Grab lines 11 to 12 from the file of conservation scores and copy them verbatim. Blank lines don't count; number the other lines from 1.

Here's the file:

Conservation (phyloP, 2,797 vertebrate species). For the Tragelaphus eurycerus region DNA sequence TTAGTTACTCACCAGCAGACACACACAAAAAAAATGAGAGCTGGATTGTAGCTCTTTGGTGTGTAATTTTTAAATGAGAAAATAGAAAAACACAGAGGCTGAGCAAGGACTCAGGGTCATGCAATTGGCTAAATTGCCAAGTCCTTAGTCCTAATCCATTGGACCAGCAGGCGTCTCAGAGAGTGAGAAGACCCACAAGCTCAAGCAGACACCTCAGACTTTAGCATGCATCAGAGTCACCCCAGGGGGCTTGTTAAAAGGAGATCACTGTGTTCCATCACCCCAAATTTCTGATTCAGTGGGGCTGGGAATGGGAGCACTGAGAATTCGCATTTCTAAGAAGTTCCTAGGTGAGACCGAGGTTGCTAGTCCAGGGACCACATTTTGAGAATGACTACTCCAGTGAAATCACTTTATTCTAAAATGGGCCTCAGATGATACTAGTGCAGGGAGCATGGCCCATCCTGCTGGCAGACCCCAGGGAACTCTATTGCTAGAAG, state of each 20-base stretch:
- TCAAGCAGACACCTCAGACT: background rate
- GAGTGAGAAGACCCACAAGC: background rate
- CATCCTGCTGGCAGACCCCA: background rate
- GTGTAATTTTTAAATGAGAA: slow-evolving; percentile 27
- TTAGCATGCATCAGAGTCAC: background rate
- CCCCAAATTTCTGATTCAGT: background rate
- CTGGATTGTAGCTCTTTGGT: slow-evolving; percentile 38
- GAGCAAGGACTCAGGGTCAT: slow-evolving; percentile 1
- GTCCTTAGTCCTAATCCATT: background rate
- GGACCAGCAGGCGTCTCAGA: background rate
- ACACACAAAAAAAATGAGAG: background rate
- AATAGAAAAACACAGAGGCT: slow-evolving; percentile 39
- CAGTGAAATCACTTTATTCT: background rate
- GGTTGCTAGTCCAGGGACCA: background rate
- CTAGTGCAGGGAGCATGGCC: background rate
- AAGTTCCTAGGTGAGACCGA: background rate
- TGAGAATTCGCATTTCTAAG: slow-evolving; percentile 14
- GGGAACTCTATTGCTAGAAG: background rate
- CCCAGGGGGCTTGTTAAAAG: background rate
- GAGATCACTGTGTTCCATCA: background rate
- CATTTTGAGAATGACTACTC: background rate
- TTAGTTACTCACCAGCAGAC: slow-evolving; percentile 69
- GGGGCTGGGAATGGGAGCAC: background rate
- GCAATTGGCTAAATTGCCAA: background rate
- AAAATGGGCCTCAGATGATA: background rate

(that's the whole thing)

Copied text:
- GGACCAGCAGGCGTCTCAGA: background rate
- ACACACAAAAAAAATGAGAG: background rate